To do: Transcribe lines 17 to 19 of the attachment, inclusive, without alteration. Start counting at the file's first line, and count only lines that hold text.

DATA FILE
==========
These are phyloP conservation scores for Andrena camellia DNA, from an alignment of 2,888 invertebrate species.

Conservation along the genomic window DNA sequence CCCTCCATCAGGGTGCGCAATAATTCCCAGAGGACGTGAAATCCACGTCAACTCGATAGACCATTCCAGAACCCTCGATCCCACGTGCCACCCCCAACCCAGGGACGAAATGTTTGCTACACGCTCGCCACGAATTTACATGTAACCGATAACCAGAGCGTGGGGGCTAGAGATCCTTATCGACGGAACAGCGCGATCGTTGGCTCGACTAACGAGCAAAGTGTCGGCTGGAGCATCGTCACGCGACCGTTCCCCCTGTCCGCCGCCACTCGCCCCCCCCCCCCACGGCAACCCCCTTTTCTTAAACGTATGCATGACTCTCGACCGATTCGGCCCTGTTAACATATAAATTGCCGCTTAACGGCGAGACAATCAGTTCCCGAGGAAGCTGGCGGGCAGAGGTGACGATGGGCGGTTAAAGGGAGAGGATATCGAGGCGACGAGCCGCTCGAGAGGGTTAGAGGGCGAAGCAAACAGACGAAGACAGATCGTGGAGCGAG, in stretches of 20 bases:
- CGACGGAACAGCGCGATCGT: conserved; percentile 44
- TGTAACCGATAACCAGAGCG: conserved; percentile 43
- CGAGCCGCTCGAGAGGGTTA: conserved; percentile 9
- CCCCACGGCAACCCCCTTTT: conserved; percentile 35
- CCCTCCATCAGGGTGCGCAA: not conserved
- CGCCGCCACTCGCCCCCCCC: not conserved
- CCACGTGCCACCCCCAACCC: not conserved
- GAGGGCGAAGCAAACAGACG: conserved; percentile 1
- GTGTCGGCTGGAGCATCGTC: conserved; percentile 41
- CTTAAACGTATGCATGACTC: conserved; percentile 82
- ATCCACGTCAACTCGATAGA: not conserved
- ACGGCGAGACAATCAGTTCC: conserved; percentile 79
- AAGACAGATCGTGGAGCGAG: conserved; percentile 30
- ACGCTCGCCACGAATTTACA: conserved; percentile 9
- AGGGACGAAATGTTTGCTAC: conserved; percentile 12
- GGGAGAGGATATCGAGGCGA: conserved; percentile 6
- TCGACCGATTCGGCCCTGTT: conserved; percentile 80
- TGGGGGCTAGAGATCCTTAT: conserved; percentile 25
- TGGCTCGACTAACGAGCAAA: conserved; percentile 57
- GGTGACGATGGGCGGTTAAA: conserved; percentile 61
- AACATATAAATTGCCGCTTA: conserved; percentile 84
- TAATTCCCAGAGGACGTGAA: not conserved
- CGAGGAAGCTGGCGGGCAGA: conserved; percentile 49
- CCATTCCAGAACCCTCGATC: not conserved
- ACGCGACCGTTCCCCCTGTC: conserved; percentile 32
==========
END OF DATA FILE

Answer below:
- AGGGACGAAATGTTTGCTAC: conserved; percentile 12
- GGGAGAGGATATCGAGGCGA: conserved; percentile 6
- TCGACCGATTCGGCCCTGTT: conserved; percentile 80